Rotating a rectangle using a UIPanGestureRecognizer

I have the following view where I'm using a pan gesture in the upwards or downwards direction to rotate it positively or negatively:

I'm wondering, is there a mathematical equation to precisely covert the amount panned to the amount it should be rotated so the timing is correct to keep the users finger on the view while it is rotating? For instance, if the pan translation comes back as 1, what would the proper amount be to rotate it?.

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There are a few details you need to provide to give a meaningful answer:

1. Are you rotating the view about its centre (the default) or is there an anchor point?
2. Since the view is rotating, while the touch is moving strictly vertically in the superview, what's the expected behaviour as the view rotates further away from the vertical line defining the pan?
3. Is there a reason you're using a pan gesture instead of a rotation gesture, or even just direct touch tracking? It seems like it creates more problems than it solves.

I'm going to assume the view is rotating about its centre for the sake of simplicity, and I'll use a pan starting on the right side of the view as an example, with the rotation not exceeding ±90°. Here are two options:

1. Movement up and down translates linearly to the angle of rotation, i.e., a pan of a given distance rotates the view the same amount, no matter where the pan starts. In that case, you need to decide what the top and bottom limits of the pan are. They might be the bounds of the superview. Regardless, you want to convert the distance travelled in the Y direction to a value between -1 and 1, where -1 represents the bottom limit and 1 represents the top limit. Something like 2 * (dy / superview.bounds.size.height - 0.5). Multiply that by π/2 (M_PI_2 in math.h) to scale from the range [-1, 1] to the range [-π/2, π/2] and you've got the angle to add/subtract from the view's rotation at the beginning of the gesture.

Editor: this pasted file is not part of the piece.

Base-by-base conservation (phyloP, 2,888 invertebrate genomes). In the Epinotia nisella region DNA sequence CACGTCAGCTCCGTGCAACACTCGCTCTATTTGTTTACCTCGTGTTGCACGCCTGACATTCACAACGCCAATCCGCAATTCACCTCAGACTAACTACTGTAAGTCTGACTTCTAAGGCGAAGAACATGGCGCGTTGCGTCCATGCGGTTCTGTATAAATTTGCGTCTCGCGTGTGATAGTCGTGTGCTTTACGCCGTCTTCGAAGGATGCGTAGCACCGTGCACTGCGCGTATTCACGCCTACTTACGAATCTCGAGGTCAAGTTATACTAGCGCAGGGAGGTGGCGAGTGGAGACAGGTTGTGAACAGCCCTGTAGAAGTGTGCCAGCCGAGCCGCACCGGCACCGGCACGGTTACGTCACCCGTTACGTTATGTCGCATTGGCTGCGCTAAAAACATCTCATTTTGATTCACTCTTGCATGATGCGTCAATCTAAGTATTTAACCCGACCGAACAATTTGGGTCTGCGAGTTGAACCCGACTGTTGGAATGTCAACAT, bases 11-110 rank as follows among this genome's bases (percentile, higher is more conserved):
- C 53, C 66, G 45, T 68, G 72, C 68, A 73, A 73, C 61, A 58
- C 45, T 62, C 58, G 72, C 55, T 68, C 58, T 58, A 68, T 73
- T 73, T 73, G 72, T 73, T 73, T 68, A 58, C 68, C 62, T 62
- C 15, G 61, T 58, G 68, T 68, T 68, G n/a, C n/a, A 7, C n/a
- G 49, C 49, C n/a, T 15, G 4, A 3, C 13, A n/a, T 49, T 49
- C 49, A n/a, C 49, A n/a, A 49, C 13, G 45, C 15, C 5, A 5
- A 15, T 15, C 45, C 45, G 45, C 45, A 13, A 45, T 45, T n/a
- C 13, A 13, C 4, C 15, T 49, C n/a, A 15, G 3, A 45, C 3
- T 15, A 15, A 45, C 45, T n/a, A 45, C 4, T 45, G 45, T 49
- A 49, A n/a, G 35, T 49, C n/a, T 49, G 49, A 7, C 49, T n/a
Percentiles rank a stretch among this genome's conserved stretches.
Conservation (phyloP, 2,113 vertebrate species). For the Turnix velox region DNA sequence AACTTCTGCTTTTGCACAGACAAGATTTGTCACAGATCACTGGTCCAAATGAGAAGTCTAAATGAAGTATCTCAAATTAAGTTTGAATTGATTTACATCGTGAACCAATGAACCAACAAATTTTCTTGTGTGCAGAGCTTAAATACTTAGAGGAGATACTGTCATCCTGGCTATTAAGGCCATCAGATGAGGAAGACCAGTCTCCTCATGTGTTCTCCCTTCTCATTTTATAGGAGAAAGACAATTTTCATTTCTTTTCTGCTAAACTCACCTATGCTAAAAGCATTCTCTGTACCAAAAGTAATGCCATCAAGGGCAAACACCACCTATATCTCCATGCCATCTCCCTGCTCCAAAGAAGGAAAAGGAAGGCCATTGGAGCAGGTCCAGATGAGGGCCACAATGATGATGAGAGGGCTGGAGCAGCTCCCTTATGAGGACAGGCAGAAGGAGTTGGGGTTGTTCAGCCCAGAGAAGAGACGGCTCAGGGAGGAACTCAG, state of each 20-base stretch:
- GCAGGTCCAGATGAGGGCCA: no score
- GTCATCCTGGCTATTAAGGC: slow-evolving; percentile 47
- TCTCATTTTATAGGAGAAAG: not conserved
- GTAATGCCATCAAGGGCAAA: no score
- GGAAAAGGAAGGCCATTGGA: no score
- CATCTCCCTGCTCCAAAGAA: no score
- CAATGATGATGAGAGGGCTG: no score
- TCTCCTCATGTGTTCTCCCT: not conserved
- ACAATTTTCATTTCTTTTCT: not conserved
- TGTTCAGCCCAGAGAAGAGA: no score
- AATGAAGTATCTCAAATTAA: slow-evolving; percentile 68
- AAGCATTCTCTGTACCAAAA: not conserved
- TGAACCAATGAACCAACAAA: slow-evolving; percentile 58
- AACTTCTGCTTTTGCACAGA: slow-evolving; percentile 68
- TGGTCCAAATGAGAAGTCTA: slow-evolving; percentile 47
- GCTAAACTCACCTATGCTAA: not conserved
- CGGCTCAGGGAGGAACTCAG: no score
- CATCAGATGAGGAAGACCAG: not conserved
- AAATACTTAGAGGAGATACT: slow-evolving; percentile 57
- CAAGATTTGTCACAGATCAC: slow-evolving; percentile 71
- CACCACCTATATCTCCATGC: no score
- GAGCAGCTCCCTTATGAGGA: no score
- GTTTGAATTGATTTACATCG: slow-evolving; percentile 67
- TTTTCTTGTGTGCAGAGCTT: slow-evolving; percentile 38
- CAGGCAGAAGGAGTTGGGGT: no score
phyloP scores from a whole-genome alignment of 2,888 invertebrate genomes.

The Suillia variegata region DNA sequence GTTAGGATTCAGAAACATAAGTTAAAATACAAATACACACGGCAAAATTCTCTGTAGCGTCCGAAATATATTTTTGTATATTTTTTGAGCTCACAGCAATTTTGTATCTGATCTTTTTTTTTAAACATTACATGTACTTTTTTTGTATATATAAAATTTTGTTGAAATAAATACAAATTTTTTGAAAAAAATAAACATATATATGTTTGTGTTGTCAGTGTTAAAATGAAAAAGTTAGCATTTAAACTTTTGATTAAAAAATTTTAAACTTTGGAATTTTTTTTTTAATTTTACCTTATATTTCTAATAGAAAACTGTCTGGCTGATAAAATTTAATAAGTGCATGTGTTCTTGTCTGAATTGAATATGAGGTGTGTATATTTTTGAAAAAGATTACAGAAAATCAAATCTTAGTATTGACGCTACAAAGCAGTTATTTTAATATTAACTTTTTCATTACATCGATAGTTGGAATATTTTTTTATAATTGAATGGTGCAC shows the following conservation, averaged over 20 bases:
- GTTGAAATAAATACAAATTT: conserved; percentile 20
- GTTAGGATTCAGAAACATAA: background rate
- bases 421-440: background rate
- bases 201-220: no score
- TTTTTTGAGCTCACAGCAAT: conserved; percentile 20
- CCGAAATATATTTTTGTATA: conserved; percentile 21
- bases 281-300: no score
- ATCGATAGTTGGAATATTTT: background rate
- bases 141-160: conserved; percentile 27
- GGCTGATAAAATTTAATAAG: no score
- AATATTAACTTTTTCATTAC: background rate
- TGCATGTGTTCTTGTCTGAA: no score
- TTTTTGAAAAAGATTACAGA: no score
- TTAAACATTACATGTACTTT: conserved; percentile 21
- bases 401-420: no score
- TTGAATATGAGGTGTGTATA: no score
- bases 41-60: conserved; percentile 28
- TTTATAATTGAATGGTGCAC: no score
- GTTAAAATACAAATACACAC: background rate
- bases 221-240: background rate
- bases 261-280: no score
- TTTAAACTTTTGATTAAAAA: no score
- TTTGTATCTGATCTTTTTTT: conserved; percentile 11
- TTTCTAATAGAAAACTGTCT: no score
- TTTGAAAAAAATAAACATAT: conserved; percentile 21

2. The view tracks the touch so that its right edge is always "pointed at" the touch. In this case, pan isn't terribly useful because you only need the location of the touch in the superview, not the distance travelled. Calculate dx and dy as the difference in x and y coordinates from the view's centre to the touch location. Then calculate atan2(dy, dx) and you've got the absolute angle of rotation for the view.

I hope this puts you on the right track.

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Thanks. Need a little time to digest! –  StackOverFlowRider Mar 5 '13 at 2:43